Wednesday, October 17, 2012

Squash time part 2: the butchering (a/k/a How to cook and puree winter squash the mostly easy way)

In a post last week, we talked about winter squash (including pumpkins)--weird, warty, wonderful winter squash (including pumpkins).  Hopefully by now you've all come to share my obsession and have acquired a storage shed full of squash.  So go get a few; it's time to butcher 'em, cook 'em, and puree 'em.

Why, you ask, are we murdering innocent squash?  Simple--because they're delicious!  Our goal will be pureed squash, which can be used in lots of ways, which we'll explore in our next post.

Let's get started!  You will need:
  • A pumpkin or other winter squash (or 2 or 10 depending on the size of your oven and your squash).  Note: you can use pumpkins and winter squash interchangeably in recipes, but you'll get the best results with winter squash or cooking/pie pumpkins.  The big jack o'lantern pumpkins can be a bit stringy or watery, and they don't always have the nice orange color we expect from cooked pumpkins.  But you can use them if you want.
  • An oven
  • A big ol' Norman Bates Psycho knife (any large, sharp kitchen knife will do)
  • A smaller, sharp paring knife
  • A baking sheet
  • Some foil
  • A fork
  • A blender or food processor
  • Freezer containers or bags
First, wash your squash (hey, that has a nice rhythm to it...).  You want to remove any dirt or other gunk, so you don't get your baking sheet all dirty.  Then line your baking sheet with foil to make cleanup easier.

Now, put your first, I mean squash, on a solid surface like a kitchen counter or cutting board, and cut it into pieces.  The smaller the pieces, the faster they'll cook, but cutting squash is hard work, so bigger pieces are easier.  Here's what mine usually look like: 

Put the pulp and seeds in a big bowl.  We'll come back to that. 

Put the pieces cut side down on the foil-lined baking sheet.  Why cut side down?  Because if you put them cut side up, they'll develop a leathery coating on the outside that won't make a nice, smooth puree.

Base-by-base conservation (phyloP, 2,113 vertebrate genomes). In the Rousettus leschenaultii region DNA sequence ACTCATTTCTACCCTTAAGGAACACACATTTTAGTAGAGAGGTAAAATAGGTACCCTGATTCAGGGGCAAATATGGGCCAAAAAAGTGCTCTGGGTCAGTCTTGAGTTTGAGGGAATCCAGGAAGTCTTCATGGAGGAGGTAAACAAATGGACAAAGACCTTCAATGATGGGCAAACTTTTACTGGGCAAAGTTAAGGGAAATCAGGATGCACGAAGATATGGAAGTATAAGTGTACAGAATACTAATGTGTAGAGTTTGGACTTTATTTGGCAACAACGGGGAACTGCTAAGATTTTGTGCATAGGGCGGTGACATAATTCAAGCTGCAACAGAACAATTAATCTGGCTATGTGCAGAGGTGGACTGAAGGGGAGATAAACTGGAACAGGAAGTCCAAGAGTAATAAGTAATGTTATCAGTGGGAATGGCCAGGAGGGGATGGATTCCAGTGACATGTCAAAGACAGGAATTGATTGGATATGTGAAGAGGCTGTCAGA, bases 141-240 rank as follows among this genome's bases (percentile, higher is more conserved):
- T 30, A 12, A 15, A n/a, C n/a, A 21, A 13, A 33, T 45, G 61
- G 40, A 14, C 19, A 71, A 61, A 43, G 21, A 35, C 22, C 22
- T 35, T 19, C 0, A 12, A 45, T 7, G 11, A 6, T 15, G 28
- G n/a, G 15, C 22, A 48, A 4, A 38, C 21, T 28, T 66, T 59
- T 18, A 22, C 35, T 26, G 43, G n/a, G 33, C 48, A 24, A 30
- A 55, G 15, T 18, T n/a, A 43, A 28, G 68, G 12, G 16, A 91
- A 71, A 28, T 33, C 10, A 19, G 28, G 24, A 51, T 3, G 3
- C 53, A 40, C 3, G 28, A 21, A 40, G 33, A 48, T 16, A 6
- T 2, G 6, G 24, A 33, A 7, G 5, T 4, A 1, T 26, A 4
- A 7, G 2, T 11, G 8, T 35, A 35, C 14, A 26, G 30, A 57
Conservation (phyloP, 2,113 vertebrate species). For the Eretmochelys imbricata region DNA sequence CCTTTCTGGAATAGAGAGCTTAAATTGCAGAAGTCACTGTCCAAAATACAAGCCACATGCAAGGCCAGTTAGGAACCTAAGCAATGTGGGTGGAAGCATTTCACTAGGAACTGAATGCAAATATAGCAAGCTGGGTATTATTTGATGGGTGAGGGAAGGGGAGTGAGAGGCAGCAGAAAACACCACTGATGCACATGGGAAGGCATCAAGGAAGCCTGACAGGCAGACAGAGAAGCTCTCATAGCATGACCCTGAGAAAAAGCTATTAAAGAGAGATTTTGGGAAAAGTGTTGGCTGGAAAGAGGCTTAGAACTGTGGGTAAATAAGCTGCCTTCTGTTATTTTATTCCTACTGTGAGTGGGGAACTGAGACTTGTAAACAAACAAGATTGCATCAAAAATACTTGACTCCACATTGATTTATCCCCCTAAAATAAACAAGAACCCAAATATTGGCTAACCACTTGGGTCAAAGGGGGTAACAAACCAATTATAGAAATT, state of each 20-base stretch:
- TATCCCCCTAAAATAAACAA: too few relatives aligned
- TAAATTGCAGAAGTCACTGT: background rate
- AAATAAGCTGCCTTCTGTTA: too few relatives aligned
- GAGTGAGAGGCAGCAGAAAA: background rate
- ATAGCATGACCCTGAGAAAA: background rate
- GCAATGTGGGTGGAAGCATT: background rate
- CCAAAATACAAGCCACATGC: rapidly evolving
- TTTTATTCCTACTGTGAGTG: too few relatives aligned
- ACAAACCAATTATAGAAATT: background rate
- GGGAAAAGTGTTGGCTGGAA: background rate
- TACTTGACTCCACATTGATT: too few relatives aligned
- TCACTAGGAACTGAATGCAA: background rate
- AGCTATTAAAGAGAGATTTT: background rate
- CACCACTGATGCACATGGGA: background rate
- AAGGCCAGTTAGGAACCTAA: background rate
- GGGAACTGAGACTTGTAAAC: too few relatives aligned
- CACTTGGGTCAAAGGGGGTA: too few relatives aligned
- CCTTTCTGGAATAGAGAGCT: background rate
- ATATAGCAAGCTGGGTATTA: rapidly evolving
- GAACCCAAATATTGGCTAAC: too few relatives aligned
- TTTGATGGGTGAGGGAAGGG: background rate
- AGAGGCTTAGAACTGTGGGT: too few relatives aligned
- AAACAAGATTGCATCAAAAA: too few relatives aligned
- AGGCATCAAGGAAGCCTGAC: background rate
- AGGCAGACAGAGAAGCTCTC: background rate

Cut as many squash as your baking sheets and oven will hold.  I cook two baking sheets at a time, because I have two oven racks.  

Set your oven for 350F and bake the squash for about 90 minutes, then check to see if it's done.  How do you check to see if it's done?  You stab it with a big fork!  (C'mon... What did you expect?  A gentle stroking?  This is my blog after all.)  If it's done, it will be very tender.  If it isn't very tender, cook it awhile longer, stabbing it every 20 minutes or so till it's done. 

When the squash is done, take it out of the oven and let it sit till it's cool enough for you to touch.  You can leave it out overnight if you want; just cover it with a towel so no dust or gnats get on it.  

Once it has cooled, grab your paring knife, peel the squash, and cut it into small chunks.  Throw the chunks into a blender or food processor and puree till smooth.  

Package the puree for freezing and (of course) freeze it.  I usually use canning jars for freezing, but you can use freezer containers or freezer bags.  I usually package my squash puree in pints, because most recipes only call for a cup or two of pumpkin/squash.  If you want to freeze your puree in recipe-sized amounts, you can put a cup of puree in a sandwich bag, then put the sandwich bags in a gallon freezer bag.  But that uses lots of plastic, which is a bit wasteful unless you wash and reuse your bags.  

That's it!  

But wait!  What about the seeds?  Squash seeds can be cooked just like pumpkin seeds, and they're just as yummy.  Everyone seems to have their own favorite method for roasting pumpkin seeds; just search online if you need ideas. 

No comments: